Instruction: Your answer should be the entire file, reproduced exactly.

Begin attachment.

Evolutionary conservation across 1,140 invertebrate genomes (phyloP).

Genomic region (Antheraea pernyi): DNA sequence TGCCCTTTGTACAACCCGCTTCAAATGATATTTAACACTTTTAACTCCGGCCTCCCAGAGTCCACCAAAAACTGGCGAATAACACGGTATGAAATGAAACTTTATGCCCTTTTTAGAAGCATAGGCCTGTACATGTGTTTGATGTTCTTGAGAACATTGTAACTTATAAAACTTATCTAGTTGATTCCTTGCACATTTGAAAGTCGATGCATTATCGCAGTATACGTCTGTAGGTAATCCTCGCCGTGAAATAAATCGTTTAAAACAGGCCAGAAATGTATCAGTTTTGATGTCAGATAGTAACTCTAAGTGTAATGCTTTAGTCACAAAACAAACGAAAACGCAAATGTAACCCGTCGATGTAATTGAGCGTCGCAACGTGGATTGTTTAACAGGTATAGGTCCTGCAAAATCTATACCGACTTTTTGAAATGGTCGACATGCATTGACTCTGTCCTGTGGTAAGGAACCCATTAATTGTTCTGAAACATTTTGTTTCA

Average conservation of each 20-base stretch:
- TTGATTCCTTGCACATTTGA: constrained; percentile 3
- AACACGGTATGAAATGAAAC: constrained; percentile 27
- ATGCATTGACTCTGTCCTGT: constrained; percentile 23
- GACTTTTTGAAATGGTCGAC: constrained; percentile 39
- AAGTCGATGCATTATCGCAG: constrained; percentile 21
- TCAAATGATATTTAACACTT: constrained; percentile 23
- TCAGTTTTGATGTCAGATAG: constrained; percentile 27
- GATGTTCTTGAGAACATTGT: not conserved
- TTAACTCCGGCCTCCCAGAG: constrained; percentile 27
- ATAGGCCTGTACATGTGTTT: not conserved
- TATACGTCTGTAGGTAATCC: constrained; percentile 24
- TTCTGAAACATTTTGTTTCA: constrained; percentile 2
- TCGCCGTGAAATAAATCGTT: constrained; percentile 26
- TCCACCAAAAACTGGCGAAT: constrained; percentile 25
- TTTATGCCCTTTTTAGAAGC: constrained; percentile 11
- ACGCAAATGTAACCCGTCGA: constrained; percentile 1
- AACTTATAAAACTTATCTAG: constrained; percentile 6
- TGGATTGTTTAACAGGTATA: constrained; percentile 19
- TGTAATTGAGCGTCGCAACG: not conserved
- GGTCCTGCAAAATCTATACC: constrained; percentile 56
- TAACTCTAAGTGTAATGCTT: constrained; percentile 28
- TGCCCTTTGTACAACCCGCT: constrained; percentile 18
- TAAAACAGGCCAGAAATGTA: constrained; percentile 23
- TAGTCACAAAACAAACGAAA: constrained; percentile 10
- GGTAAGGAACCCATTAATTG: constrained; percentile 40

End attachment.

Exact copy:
Evolutionary conservation across 1,140 invertebrate genomes (phyloP).

Genomic region (Antheraea pernyi): DNA sequence TGCCCTTTGTACAACCCGCTTCAAATGATATTTAACACTTTTAACTCCGGCCTCCCAGAGTCCACCAAAAACTGGCGAATAACACGGTATGAAATGAAACTTTATGCCCTTTTTAGAAGCATAGGCCTGTACATGTGTTTGATGTTCTTGAGAACATTGTAACTTATAAAACTTATCTAGTTGATTCCTTGCACATTTGAAAGTCGATGCATTATCGCAGTATACGTCTGTAGGTAATCCTCGCCGTGAAATAAATCGTTTAAAACAGGCCAGAAATGTATCAGTTTTGATGTCAGATAGTAACTCTAAGTGTAATGCTTTAGTCACAAAACAAACGAAAACGCAAATGTAACCCGTCGATGTAATTGAGCGTCGCAACGTGGATTGTTTAACAGGTATAGGTCCTGCAAAATCTATACCGACTTTTTGAAATGGTCGACATGCATTGACTCTGTCCTGTGGTAAGGAACCCATTAATTGTTCTGAAACATTTTGTTTCA

Average conservation of each 20-base stretch:
- TTGATTCCTTGCACATTTGA: constrained; percentile 3
- AACACGGTATGAAATGAAAC: constrained; percentile 27
- ATGCATTGACTCTGTCCTGT: constrained; percentile 23
- GACTTTTTGAAATGGTCGAC: constrained; percentile 39
- AAGTCGATGCATTATCGCAG: constrained; percentile 21
- TCAAATGATATTTAACACTT: constrained; percentile 23
- TCAGTTTTGATGTCAGATAG: constrained; percentile 27
- GATGTTCTTGAGAACATTGT: not conserved
- TTAACTCCGGCCTCCCAGAG: constrained; percentile 27
- ATAGGCCTGTACATGTGTTT: not conserved
- TATACGTCTGTAGGTAATCC: constrained; percentile 24
- TTCTGAAACATTTTGTTTCA: constrained; percentile 2
- TCGCCGTGAAATAAATCGTT: constrained; percentile 26
- TCCACCAAAAACTGGCGAAT: constrained; percentile 25
- TTTATGCCCTTTTTAGAAGC: constrained; percentile 11
- ACGCAAATGTAACCCGTCGA: constrained; percentile 1
- AACTTATAAAACTTATCTAG: constrained; percentile 6
- TGGATTGTTTAACAGGTATA: constrained; percentile 19
- TGTAATTGAGCGTCGCAACG: not conserved
- GGTCCTGCAAAATCTATACC: constrained; percentile 56
- TAACTCTAAGTGTAATGCTT: constrained; percentile 28
- TGCCCTTTGTACAACCCGCT: constrained; percentile 18
- TAAAACAGGCCAGAAATGTA: constrained; percentile 23
- TAGTCACAAAACAAACGAAA: constrained; percentile 10
- GGTAAGGAACCCATTAATTG: constrained; percentile 40